Gay-Straight Alliances (GSA)
GSAs are student-run clubs operating in middle and high schools that provide support, socialization, and activism activities for LGBTQ+ youth. The overarching goal is to fight against homophobia and transphobia, providing leadership and activist training for group members.
The Trevor Project
With suicide rates dramatically higher among LGBTQ+ youth than their straight peers, The Trevor Project provides a 24/7 hotline (the TrevorLifeline), online community, and educational programs.
International Lesbian, Gay, Bisexual, Transgender People, and Queer Youth and Student Organization (IGLYO)
IGLYO is an internationally focused advocacy and activism organization representing the interests of LGBTQ+ youth. IGLYO hosts conferences that provide educational materials and offers the public many opportunities to get involved.
It Gets Better Project (IGB)
The mission of the IGB Project is to give LGBTQ+ youth hope that things get better. In response to raised incidents of student suicide attempts after being bullied in school, syndicated columnist Dan Savage created the organization to provide inspiration and resources, including pledges and educational videos.
Attic Youth Center
This Philadelphia-based organization offers life skills mentoring, mental health counseling, supportive programs, community engagement, and social activities.
How can your college support LGBTQ+ students?
Here are five things your campus can do to support LGBTQ+ students and create a caring campus culture:
1. Integrate LGBTQ+ topics into the curriculum
Educators can promote a safer school climate by developing lessons that avoid bias and include positive representations of LGBTQ+ people, history, and events. For LGBTQ+ students, attending a school with an inclusive curriculum is related to less-hostile school experiences and increased feelings of connectedness to the school community.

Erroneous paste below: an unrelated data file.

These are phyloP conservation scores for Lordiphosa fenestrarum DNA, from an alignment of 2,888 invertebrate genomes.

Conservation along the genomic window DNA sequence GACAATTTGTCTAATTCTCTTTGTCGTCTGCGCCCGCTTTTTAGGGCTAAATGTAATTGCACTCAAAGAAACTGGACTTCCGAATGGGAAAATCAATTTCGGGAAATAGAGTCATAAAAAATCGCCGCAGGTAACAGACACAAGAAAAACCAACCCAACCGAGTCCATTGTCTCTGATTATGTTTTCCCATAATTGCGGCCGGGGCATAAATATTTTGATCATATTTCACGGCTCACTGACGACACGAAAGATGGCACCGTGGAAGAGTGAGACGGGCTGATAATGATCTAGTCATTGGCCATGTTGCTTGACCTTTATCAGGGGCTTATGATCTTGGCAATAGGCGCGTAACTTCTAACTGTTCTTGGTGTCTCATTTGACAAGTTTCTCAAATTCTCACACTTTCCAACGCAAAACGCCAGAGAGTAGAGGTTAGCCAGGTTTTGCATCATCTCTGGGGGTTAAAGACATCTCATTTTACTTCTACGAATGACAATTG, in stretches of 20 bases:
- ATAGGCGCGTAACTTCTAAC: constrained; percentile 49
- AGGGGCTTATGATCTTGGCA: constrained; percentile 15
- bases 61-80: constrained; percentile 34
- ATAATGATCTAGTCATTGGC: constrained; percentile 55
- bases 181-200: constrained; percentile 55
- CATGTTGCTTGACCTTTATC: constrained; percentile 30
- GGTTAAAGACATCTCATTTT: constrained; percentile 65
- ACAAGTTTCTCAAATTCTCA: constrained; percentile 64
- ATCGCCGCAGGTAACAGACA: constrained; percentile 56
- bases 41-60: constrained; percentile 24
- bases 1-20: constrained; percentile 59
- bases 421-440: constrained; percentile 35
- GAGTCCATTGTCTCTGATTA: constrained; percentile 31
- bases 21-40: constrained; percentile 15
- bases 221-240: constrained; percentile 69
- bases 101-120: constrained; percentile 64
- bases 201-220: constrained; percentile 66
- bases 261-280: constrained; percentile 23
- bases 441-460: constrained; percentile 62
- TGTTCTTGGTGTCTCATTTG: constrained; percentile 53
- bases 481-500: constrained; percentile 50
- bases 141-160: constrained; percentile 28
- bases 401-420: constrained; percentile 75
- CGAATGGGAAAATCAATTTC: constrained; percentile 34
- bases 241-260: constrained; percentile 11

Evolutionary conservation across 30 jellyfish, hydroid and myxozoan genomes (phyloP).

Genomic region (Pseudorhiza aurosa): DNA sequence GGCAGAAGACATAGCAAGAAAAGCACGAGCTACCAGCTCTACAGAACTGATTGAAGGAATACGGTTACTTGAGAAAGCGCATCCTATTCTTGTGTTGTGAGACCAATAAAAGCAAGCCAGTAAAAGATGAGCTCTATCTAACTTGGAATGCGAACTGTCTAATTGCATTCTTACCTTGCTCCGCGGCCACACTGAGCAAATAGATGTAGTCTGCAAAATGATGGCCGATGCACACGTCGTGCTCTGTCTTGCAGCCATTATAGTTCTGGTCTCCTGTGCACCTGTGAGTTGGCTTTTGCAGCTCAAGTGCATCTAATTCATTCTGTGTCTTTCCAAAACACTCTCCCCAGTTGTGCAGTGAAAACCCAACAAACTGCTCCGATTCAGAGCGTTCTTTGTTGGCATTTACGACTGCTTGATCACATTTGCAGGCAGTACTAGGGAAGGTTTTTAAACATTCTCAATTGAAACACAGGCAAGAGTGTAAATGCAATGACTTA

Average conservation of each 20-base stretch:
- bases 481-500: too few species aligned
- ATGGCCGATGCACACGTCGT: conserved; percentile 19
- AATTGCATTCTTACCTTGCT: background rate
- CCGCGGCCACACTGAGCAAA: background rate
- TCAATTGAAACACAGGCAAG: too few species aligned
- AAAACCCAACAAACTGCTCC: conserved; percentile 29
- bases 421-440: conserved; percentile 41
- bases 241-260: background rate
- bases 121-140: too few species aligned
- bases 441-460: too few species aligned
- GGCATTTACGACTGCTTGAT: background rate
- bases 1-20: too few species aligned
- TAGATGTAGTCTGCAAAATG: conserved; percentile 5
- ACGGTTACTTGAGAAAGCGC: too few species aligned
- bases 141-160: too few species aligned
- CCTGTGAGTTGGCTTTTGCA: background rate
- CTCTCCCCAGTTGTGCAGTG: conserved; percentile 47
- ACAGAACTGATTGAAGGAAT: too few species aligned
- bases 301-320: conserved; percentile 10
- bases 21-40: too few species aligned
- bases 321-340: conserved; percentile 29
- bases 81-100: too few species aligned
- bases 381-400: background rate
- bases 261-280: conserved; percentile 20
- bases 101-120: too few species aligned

2. Post safe space signs
Designate your classroom a safe zone by posting stickers or posters on the classroom door. This lets students know that you’re LGBTQ-friendly and are willing to challenge anti-LGBTQ language or harassment. Stickers also let students know that faculty, counselors, and administrators are open to discussion of LGBTQ+ issues. (Get a safe space kit).
3. Start a Gay-Straight Alliance
Gay-Straight Alliances (GSA) are student-led and student-organized school clubs that create a welcoming environment for college students, regardless of sexual orientation or gender identity. GSAs provide a supportive environment for LGBTQ+ students and those perceived by others to be LGBTQ+, questioning their identity, having LGBTQ+ friends or family, or just caring about LGBTQ issues. Research shows that LGBTQ+ students hear fewer homophobic slurs, experience less harassment, have better attendance, and feel safer at schools that have GSAs.
4. Stand against homophobia
LGBTQ-inclusive lessons and discussions are best introduced in a supportive school environment. Introducing school-wide days of action and visibility, such as Ally Week, No Name-Calling Week, and the Day of Silence are ways to shift school culture to be more affirming. Additionally, educators can create a safer classroom environment by interrupting anti-LGBTQ+ remarks or comments.
5. Provide 24/7/365 support
Implementing customizable and scalable telehealth services for your campus can provide your student body — and your LGBTQ+ students in particular — with access to certified clinicians for medical support, as well as licensed mental health professionals for mental health services and support. A telehealth program enables your institution to provide cost-effective care by providing continuity of care that extends the offering of your existing healthcare resources. Unsurprisingly, students report the convenience, acceptability, and usability of mobile phone apps for mental health interventions, including those for mindfulness, drinking cessation, depression, and anxiety.
TimelyCare offers colleges a total health and well-being solution to improve the health of all student populations. And TimelyCare’s providers have experience supporting the health and well-being of LGBTQ+ college students. The customized telehealth program from TimelyCare gives students any time, anywhere access to quality care and immediate treatment for medical or mental health issues. To learn more about how telehealth can support your college’s mental health, including your LGBTQ+ community of students, contact TimelyCare today.